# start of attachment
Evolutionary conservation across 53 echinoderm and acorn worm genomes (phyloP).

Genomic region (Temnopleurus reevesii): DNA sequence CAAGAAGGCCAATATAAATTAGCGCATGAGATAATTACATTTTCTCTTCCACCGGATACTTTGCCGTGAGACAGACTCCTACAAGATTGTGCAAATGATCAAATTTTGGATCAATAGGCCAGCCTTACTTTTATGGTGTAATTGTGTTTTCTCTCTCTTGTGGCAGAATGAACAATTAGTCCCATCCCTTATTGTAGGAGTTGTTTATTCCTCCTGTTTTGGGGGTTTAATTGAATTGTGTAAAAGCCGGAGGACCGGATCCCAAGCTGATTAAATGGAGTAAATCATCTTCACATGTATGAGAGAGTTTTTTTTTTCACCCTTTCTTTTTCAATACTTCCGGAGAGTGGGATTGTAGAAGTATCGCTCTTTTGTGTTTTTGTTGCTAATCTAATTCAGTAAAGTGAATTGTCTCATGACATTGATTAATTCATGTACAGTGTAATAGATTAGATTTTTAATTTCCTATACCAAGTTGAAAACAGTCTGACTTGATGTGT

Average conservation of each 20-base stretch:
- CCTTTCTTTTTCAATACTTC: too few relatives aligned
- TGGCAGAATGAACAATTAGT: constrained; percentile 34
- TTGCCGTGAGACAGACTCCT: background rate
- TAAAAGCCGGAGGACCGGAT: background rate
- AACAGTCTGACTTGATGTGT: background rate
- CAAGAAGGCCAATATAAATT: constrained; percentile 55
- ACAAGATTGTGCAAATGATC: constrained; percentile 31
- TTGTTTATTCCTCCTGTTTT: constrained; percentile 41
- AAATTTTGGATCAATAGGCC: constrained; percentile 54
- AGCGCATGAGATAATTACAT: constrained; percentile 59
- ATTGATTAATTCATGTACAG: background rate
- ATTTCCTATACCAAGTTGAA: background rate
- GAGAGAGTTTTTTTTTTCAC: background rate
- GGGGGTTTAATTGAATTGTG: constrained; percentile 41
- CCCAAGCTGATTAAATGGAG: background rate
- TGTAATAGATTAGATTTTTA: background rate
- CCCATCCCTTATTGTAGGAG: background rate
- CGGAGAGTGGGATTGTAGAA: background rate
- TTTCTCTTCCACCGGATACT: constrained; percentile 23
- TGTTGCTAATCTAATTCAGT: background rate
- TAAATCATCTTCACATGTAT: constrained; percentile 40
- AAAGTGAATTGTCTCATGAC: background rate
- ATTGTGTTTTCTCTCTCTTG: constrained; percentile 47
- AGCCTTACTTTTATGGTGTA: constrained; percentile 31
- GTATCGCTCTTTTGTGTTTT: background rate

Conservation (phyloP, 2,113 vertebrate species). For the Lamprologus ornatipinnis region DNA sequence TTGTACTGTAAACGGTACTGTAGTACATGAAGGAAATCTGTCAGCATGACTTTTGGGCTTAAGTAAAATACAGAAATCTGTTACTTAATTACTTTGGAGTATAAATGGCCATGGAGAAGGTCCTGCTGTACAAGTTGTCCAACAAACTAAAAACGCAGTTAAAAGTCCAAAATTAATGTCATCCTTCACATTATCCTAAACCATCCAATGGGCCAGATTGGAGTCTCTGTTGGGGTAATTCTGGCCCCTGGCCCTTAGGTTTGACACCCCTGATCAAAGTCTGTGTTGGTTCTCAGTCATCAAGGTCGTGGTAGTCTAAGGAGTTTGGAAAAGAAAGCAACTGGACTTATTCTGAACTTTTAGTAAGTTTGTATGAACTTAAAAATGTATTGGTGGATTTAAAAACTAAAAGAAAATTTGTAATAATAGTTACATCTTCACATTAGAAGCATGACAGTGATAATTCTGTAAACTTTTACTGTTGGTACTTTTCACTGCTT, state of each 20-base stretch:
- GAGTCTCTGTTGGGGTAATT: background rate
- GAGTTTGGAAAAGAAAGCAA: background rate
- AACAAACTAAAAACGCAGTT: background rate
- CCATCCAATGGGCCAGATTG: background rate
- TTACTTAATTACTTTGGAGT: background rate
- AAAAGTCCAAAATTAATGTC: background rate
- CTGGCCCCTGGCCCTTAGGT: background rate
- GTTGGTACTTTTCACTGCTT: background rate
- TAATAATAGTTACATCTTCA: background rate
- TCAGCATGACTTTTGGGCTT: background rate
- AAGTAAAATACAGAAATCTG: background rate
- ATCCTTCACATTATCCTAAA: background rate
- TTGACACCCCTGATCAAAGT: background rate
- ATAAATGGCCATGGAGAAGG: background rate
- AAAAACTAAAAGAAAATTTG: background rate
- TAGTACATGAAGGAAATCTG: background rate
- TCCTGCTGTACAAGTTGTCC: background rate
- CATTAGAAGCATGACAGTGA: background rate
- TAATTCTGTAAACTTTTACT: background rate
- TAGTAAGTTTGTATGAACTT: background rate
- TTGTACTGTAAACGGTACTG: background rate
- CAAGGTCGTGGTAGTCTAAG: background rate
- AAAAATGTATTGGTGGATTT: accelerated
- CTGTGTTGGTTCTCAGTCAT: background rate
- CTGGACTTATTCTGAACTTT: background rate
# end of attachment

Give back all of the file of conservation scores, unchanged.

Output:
Evolutionary conservation across 53 echinoderm and acorn worm genomes (phyloP).

Genomic region (Temnopleurus reevesii): DNA sequence CAAGAAGGCCAATATAAATTAGCGCATGAGATAATTACATTTTCTCTTCCACCGGATACTTTGCCGTGAGACAGACTCCTACAAGATTGTGCAAATGATCAAATTTTGGATCAATAGGCCAGCCTTACTTTTATGGTGTAATTGTGTTTTCTCTCTCTTGTGGCAGAATGAACAATTAGTCCCATCCCTTATTGTAGGAGTTGTTTATTCCTCCTGTTTTGGGGGTTTAATTGAATTGTGTAAAAGCCGGAGGACCGGATCCCAAGCTGATTAAATGGAGTAAATCATCTTCACATGTATGAGAGAGTTTTTTTTTTCACCCTTTCTTTTTCAATACTTCCGGAGAGTGGGATTGTAGAAGTATCGCTCTTTTGTGTTTTTGTTGCTAATCTAATTCAGTAAAGTGAATTGTCTCATGACATTGATTAATTCATGTACAGTGTAATAGATTAGATTTTTAATTTCCTATACCAAGTTGAAAACAGTCTGACTTGATGTGT

Average conservation of each 20-base stretch:
- CCTTTCTTTTTCAATACTTC: too few relatives aligned
- TGGCAGAATGAACAATTAGT: constrained; percentile 34
- TTGCCGTGAGACAGACTCCT: background rate
- TAAAAGCCGGAGGACCGGAT: background rate
- AACAGTCTGACTTGATGTGT: background rate
- CAAGAAGGCCAATATAAATT: constrained; percentile 55
- ACAAGATTGTGCAAATGATC: constrained; percentile 31
- TTGTTTATTCCTCCTGTTTT: constrained; percentile 41
- AAATTTTGGATCAATAGGCC: constrained; percentile 54
- AGCGCATGAGATAATTACAT: constrained; percentile 59
- ATTGATTAATTCATGTACAG: background rate
- ATTTCCTATACCAAGTTGAA: background rate
- GAGAGAGTTTTTTTTTTCAC: background rate
- GGGGGTTTAATTGAATTGTG: constrained; percentile 41
- CCCAAGCTGATTAAATGGAG: background rate
- TGTAATAGATTAGATTTTTA: background rate
- CCCATCCCTTATTGTAGGAG: background rate
- CGGAGAGTGGGATTGTAGAA: background rate
- TTTCTCTTCCACCGGATACT: constrained; percentile 23
- TGTTGCTAATCTAATTCAGT: background rate
- TAAATCATCTTCACATGTAT: constrained; percentile 40
- AAAGTGAATTGTCTCATGAC: background rate
- ATTGTGTTTTCTCTCTCTTG: constrained; percentile 47
- AGCCTTACTTTTATGGTGTA: constrained; percentile 31
- GTATCGCTCTTTTGTGTTTT: background rate

Conservation (phyloP, 2,113 vertebrate species). For the Lamprologus ornatipinnis region DNA sequence TTGTACTGTAAACGGTACTGTAGTACATGAAGGAAATCTGTCAGCATGACTTTTGGGCTTAAGTAAAATACAGAAATCTGTTACTTAATTACTTTGGAGTATAAATGGCCATGGAGAAGGTCCTGCTGTACAAGTTGTCCAACAAACTAAAAACGCAGTTAAAAGTCCAAAATTAATGTCATCCTTCACATTATCCTAAACCATCCAATGGGCCAGATTGGAGTCTCTGTTGGGGTAATTCTGGCCCCTGGCCCTTAGGTTTGACACCCCTGATCAAAGTCTGTGTTGGTTCTCAGTCATCAAGGTCGTGGTAGTCTAAGGAGTTTGGAAAAGAAAGCAACTGGACTTATTCTGAACTTTTAGTAAGTTTGTATGAACTTAAAAATGTATTGGTGGATTTAAAAACTAAAAGAAAATTTGTAATAATAGTTACATCTTCACATTAGAAGCATGACAGTGATAATTCTGTAAACTTTTACTGTTGGTACTTTTCACTGCTT, state of each 20-base stretch:
- GAGTCTCTGTTGGGGTAATT: background rate
- GAGTTTGGAAAAGAAAGCAA: background rate
- AACAAACTAAAAACGCAGTT: background rate
- CCATCCAATGGGCCAGATTG: background rate
- TTACTTAATTACTTTGGAGT: background rate
- AAAAGTCCAAAATTAATGTC: background rate
- CTGGCCCCTGGCCCTTAGGT: background rate
- GTTGGTACTTTTCACTGCTT: background rate
- TAATAATAGTTACATCTTCA: background rate
- TCAGCATGACTTTTGGGCTT: background rate
- AAGTAAAATACAGAAATCTG: background rate
- ATCCTTCACATTATCCTAAA: background rate
- TTGACACCCCTGATCAAAGT: background rate
- ATAAATGGCCATGGAGAAGG: background rate
- AAAAACTAAAAGAAAATTTG: background rate
- TAGTACATGAAGGAAATCTG: background rate
- TCCTGCTGTACAAGTTGTCC: background rate
- CATTAGAAGCATGACAGTGA: background rate
- TAATTCTGTAAACTTTTACT: background rate
- TAGTAAGTTTGTATGAACTT: background rate
- TTGTACTGTAAACGGTACTG: background rate
- CAAGGTCGTGGTAGTCTAAG: background rate
- AAAAATGTATTGGTGGATTT: accelerated
- CTGTGTTGGTTCTCAGTCAT: background rate
- CTGGACTTATTCTGAACTTT: background rate